We in the United States have never experienced such a thing, and I hope we never will, but we certainly have felt the negative impact of our own love affair with the car, and it has resulted in new thinking around the way we develop and move around. For example, we have embraced mixed use developments that support alternative forms of transportation. The Chinese have their own ideas, and you can read about them here.

Monday, August 16, 2010

The Economics of Paid Parking

Here at Lanier, it is no surprise that we support the concept of paid parking. However, that is not only because our business is built on managing paid parking operations. Placing a monetary value on the availability of parking is also good for the environment, congestion and urban planning.
A recent article by Tyler Cowen, a professor of economics at George Mason University, makes the economic case for more paid parking.
"Is this a serious economic issue? In fact, it is a classic tale of how subsidies, use restrictions, and price controls can steer an economy in wrong directions. Car owners may not want to hear this, but we have way too much free parking."
Cowen points out that zoning laws often mandate ample parking at businesses, effectively subsidizing car trips that the free market would have discouraged.
"If developers were allowed to face directly the high land costs of providing so much parking, the number of spaces would be a result of a careful economic calculation rather than a matter of satisfying a legal requirement. Parking would be scarcer, and more likely to have a price — or a higher one than it does now — and people would be more careful about when and where they drove."
Donald Shoup, professor of urban planning at UCLA, explains that 99% of all vehicular trips in the United States end up in free parking. Professor Shoup has been arguing for paid parking for the better part of a decade and has written a book that I have previously discussed called "The High Cost of Free Parking."

Thursday, July 29, 2010

"First ring" suburbs no longer fit for walking

Excellent video about pedestrian safety and the built environment, in particular the "first-ring" suburbs. The focus is on Buford Highway in Atlanta, but this could be any suburban community in the United States.

These first ring suburbs were built 30 to 40 years ago to accommodate the first wave of urbanites escaping the trappings of the inner cities, and they relied exclusively on the automobile to get around. Once hot growth spots, many of these communities have found themselves aging and declining, threatened by the pull of newer, farther out suburbs and gentrified inner cities.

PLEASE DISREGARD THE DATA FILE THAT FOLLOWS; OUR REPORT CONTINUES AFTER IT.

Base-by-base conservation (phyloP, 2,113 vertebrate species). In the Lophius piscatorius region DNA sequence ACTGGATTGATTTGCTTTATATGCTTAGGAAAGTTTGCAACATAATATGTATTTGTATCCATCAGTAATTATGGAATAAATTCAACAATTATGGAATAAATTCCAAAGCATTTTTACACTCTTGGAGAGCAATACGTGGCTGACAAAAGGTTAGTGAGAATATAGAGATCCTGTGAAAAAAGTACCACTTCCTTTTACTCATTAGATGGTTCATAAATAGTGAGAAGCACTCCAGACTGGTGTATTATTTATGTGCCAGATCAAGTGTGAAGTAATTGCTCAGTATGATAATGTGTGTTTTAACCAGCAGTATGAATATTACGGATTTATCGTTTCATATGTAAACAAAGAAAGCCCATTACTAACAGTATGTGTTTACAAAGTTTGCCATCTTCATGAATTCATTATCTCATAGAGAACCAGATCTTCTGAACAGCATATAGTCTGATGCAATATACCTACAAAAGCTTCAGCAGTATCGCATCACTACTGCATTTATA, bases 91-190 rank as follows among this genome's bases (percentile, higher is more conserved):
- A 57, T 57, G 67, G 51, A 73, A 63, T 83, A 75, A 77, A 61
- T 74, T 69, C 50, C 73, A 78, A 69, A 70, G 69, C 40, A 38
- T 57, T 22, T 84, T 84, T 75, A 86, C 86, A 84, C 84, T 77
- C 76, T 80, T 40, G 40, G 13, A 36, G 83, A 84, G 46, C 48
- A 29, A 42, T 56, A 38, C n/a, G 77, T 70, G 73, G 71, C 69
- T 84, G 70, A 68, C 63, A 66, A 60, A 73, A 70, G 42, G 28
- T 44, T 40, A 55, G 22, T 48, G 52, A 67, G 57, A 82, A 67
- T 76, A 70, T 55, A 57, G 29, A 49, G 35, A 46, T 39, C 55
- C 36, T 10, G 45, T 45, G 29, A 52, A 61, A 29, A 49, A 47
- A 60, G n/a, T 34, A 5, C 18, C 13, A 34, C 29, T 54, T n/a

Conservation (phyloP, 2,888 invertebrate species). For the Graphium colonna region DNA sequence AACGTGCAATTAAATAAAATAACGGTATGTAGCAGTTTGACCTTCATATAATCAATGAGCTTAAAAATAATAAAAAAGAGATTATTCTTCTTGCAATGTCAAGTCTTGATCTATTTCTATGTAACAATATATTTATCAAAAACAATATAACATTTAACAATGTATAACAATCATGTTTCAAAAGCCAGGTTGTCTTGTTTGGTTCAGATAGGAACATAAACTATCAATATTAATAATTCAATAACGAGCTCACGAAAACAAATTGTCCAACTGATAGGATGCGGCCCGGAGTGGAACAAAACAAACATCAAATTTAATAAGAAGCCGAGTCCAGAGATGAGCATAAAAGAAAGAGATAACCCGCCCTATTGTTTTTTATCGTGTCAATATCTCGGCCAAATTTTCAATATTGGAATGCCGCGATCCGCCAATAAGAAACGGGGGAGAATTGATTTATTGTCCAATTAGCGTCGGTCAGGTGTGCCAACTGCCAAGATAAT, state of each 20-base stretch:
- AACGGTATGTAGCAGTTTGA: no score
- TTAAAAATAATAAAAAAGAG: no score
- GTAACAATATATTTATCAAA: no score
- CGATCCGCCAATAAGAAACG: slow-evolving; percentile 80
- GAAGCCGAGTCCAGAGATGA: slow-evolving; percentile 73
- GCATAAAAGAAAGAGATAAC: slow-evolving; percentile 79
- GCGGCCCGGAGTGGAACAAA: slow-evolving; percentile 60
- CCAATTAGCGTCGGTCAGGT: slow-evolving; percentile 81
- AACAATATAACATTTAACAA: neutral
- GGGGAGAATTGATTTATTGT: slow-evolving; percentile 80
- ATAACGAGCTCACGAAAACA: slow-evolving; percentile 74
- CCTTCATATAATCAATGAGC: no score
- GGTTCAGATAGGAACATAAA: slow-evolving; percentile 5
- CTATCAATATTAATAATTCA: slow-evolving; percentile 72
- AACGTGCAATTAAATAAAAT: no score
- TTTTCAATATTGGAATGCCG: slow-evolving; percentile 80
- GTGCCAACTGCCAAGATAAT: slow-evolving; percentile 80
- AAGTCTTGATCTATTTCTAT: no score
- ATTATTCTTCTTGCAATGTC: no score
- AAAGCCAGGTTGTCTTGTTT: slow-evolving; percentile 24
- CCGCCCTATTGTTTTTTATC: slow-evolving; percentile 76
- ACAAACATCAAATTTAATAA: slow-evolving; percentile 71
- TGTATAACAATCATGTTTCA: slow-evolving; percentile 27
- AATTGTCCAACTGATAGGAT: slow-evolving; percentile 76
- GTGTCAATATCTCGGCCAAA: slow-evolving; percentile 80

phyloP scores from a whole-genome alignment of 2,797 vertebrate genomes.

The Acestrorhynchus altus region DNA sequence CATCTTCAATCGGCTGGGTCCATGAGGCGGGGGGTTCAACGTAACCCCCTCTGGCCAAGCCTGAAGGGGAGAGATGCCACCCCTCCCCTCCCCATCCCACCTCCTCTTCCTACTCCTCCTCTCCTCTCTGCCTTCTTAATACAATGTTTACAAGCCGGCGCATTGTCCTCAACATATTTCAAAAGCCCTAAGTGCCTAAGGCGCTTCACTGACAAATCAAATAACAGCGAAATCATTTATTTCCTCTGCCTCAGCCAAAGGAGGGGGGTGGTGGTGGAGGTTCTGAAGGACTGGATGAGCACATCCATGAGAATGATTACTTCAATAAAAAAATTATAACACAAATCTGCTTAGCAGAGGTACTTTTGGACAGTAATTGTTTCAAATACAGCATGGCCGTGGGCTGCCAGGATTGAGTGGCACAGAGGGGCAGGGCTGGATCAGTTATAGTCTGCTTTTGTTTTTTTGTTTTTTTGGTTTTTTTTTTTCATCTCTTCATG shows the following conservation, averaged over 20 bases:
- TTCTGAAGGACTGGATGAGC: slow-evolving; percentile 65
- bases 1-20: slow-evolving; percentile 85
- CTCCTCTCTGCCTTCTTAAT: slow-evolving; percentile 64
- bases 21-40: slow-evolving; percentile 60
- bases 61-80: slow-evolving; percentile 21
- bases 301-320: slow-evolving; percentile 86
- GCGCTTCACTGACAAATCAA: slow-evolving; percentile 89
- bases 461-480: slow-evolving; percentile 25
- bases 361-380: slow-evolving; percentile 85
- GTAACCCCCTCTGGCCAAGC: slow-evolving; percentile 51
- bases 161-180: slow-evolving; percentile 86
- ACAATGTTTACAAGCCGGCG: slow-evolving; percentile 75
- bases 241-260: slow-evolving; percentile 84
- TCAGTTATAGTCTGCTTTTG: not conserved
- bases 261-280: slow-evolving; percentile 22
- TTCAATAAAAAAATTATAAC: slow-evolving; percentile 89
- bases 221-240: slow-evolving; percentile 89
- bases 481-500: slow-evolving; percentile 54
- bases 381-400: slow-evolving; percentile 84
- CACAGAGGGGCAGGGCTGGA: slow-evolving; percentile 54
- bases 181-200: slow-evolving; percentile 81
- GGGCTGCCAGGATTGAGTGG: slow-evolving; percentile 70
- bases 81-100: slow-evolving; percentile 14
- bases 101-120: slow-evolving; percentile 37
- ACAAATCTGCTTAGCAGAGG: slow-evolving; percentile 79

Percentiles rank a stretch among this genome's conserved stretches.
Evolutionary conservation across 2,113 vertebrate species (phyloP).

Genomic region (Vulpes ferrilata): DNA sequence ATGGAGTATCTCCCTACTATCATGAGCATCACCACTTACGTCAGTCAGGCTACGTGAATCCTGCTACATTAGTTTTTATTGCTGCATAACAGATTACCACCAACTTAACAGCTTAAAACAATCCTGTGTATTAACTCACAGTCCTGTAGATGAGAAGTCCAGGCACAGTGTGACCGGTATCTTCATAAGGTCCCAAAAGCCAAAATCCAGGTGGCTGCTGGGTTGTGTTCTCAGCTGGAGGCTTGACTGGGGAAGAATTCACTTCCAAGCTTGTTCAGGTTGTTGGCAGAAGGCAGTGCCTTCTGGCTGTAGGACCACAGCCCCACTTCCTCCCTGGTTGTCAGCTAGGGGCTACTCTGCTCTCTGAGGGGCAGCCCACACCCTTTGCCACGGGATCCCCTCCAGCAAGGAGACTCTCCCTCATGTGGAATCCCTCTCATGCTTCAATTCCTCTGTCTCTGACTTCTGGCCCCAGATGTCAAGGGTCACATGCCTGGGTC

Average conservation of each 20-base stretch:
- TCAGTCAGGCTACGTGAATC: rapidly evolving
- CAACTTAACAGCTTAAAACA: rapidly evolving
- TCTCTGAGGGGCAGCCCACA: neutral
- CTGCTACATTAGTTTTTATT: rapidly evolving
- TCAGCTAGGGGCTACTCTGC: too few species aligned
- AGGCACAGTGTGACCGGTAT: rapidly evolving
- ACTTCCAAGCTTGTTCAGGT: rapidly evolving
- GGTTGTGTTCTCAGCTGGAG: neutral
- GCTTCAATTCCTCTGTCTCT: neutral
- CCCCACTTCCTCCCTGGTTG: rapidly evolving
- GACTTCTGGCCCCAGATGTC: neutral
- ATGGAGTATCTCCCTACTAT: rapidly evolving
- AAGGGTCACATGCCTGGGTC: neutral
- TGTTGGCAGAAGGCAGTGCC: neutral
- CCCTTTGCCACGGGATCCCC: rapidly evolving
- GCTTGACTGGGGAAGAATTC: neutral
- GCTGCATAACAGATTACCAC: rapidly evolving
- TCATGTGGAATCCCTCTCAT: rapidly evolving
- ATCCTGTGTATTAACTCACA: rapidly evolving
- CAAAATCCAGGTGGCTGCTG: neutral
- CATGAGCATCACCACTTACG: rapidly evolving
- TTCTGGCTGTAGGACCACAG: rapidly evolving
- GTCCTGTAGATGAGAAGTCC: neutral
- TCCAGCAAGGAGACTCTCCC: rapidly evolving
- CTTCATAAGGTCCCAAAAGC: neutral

The population of these communities is now made up of the low-income families (largely elderly and immigrants), many of whom cannot afford automobiles. Over the years, transit has been laid on top of these commuter corridors making them less safe. Kudos to organizations like PEDS and many others who are working tirelessly to make them less dangerous.

Wednesday, July 21, 2010

China adopting alternative transportation solutions to meet crushing demand

China is learning very quickly what it took the U.S. decades to realize. You can’t solve traffic problems only by building and widening roads. In a New York Times story this week, Chinese cities are using BRT (Bus Rapid Transit) systems with elevated stations and lanes dedicated to the buses. Interestingly, it was the U.S. based Institute for Transportation & Development Policy that suggested the idea to the southern Chinese city of Guanghhou.

"And they are not adopting necessarily the same model that the U.S. has adopted in trying to solve all their mobility needs through the construction of highways and increasing the capacity of their road network…” – said a transportation engineer.

Los Angeles runs a BRT system, and Seattle has a partial system. The Atlanta Regional Commission is planning a BRT system with dedicated lanes and light rail from the suburbs.

Wednesday, July 7, 2010

When crosswalks aren't enough, do more, not less

In a July 4 post, Atlanta columnist Maria Saporta, who was previously trained in urban planning, wonders about crosswalks and what they say about a city's commitment to a true pedestrian environment. Maria shows examples from around the world and brings her point home in Atlanta, where transportation engineers seem to treat pedestrians as second class citizens to the automobile.

Marie notes efforts by PEDS, a local pedestrian advocacy group that I chair, to fight a move toward removing crosswalks that aren't signalized.
...streets like Ponce de Leon could end up not having any crosswalks for blocks — a move that would increase jaywalking and the likelihood of accidents between pedestrians and cars. Certainly, that’s not a positive direction for us.
PEDS addressed the issue in a recent e-newsletter:
After reading GDOT's justification for removing a crosswalk on Roswell Road, we reminded District 7 engineer Bryant Poole that federal guidelines recommend that where crosswalks alone are insufficient to create safe crossings, transportation agencies need to do more, not less. High-speed multi-lane roads like Roswell Road account for 65 percent of all pedestrian fatalities nationwide. Removing crosswalks does not solve the problem of getting pedestrians safely across the street.